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Leading ladies of scrap: Esethu Cenga

The recycling world is witnessing great innovation. The landscape is changing, both in terms of technology and the faces seen in the crowds at tradeshows and conferences. This feature shines a spotlight on women representing the global scrap industry. Meet Esethu Cenga of Rewoven, based in South Africa.

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Esethu founded Rewoven back in 2018, after graduating from the University of Cape Town with her two best friends, Tshepo Bhengu (currently the coo) and Lonwabo Mgoduso. Their mission was clear: to create a start-up that would close the loop in the local clothing and textiles industry while creating employment opportunities, particularly for women and young people.

How are things are Rewoven?

‘Really well! In 2020 we opened our new factory and warehouse in Cape Town – the clothing and textiles manufacturing hub of South Africa. Here, we collect textile waste from clothing manufacturers based across the capital. To date, we have diverted over 360 tonnes of textile waste from landfill.’

Can you take us through your daily operations?

‘Our recycling team prepares the material for recycling – sorting, washing, shredding, baling – after which it is sold to different manufacturers who use it as input. This includes fashion designers who want to increase their recycled content. We also sell 100% recycled fabric made from a blend of cotton and plastic waste. This fabric is sold to fashion brands who use it to produce new garments such as t-shirts. Other popular applications include dog beds, filling material for upholstery, carpet underlays, insulation in construction, disaster relief blankets and high-end bed sheets.’

What inspired your relationship with recycling?

‘During my academic career that I studied global value chains, particularly in the clothing industry, and their impact on climate change, resources and the economy. My perspective on consumption changed when I realised how the fashion industry exploits workers – most of whom are women of colour – and the environment. My dissertation really pushed me to want to find a solution to this and combine my love for clothing and development studies into a career.’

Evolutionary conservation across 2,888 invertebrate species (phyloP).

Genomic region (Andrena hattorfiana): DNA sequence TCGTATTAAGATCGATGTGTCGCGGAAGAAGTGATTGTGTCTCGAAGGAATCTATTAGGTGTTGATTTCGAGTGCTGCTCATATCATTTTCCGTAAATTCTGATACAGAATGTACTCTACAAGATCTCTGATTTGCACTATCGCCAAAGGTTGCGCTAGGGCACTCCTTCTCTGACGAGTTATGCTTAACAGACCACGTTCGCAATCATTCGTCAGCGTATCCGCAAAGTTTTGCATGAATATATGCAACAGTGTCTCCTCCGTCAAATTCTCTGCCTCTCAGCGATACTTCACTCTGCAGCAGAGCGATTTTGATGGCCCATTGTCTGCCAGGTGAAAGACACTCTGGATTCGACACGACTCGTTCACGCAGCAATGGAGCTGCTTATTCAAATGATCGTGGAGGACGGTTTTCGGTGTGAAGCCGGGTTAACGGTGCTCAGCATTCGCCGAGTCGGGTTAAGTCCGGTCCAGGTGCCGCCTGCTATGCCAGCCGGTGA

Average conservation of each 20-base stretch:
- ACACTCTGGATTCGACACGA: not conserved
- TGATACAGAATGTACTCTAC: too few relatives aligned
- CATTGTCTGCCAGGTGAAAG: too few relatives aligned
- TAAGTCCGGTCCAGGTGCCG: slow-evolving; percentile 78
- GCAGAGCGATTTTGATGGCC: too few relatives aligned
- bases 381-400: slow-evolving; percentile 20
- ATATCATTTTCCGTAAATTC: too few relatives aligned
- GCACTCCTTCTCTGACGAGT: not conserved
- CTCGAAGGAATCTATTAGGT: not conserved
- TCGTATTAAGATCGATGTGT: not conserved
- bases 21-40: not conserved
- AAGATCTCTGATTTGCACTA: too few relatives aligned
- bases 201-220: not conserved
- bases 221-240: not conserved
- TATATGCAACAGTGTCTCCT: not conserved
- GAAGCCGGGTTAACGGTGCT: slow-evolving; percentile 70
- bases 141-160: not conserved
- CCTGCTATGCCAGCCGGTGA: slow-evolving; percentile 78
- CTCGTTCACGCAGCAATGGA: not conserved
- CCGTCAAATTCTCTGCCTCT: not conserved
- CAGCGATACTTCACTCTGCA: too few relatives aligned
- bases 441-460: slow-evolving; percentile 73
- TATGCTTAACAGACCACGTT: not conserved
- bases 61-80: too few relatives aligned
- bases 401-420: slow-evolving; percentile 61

How would you describe the DNA of your company?

‘Our team’s culture has a strong human-centred approach which informs everything we do – how we interact and treat our team and how our team works with our clients, suppliers and the larger ecosystem. We are all very youthful and inquisitive in nature and want to tackle textile waste through creative problem-solving, innovation and sustainable development.’

African countries are a popular destination for European exports of used clothing. What are your thoughts on this?

‘The export of used clothing from Europe is occurring in a time when African economies are industrialising their textiles sector so it threatens the growth of the sector. Moreover, most of the used clothing is in poor condition and not suitable for reuse. This creates a problem of textile waste in Africa that Africa did not create. While this is a frustrating dynamic, it also presents us with an opportunity to develop our own textile recycling industry in Africa to not only accommodate the current growing textile waste problem but also the growth of textile waste from our own emerging clothing and textiles sector.’

How do you think Rewoven has been able to impact the recycling performance in your area?

‘Cape Town is the clothing and textiles manufacturing hub in South Africa with more than 90 registered clothing manufacturers. Despite being the centre of clothing production nationally, there was virtually no textile waste collection or alternatives for landfilling. We have created a non-profit initiative called the Future of Fashion Indaba which aims to educate local manufacturers, retailers, designers and consumers about the circular economy and best practices in the textiles industry.’

How do you look back on the recognition you’ve received so far?

‘It was amazing to be part of the Recycling International Top 100 last year and also winning R1.19 million (EUR 70 000) as part of the Äänit Prize, the Mandela Rhodes Foundation’s new award for social impact. I feel torn between being proud, shocked, and even “Imposter Syndrome” as there is still so much for me to do as a young ceo.’

What’s your favourite item of clothing?

‘My Lukhanyo Mdingi scarf. He is one of my favourite African designers and epitomises “slow fashion” and what a conscious design process looks like. The scarf is made from Merino wool sourced from the Eastern and Western Cape in South Africa. The wool is woven by hand locally using an ancient technique called felting to create a texture that is really soft and cosy in winter.

What was it like going through the pandemic while running a start-up?

‘The last two years have been incredibly impactful for our business and team. Firstly, the pandemic allowed us to stress test our business model and develop a more resilient one. Secondly, it taught us to embrace uncertainty which has made us even more flexible and agile in our way of work.’

What are your plans for the future?

‘This year, I want to improve our office space and invest more in R&D while we grow and upskill our team. The prize money will help us on our way. Looking further ahead, say to the next five years, I hope we’ll have more facilities so we can reach communities across South Africa.’

Do you know anyone who deserves to be featured in our ‘women in recycling’ series? Reach out and let us know via [email protected] — all suggestions are welcome!

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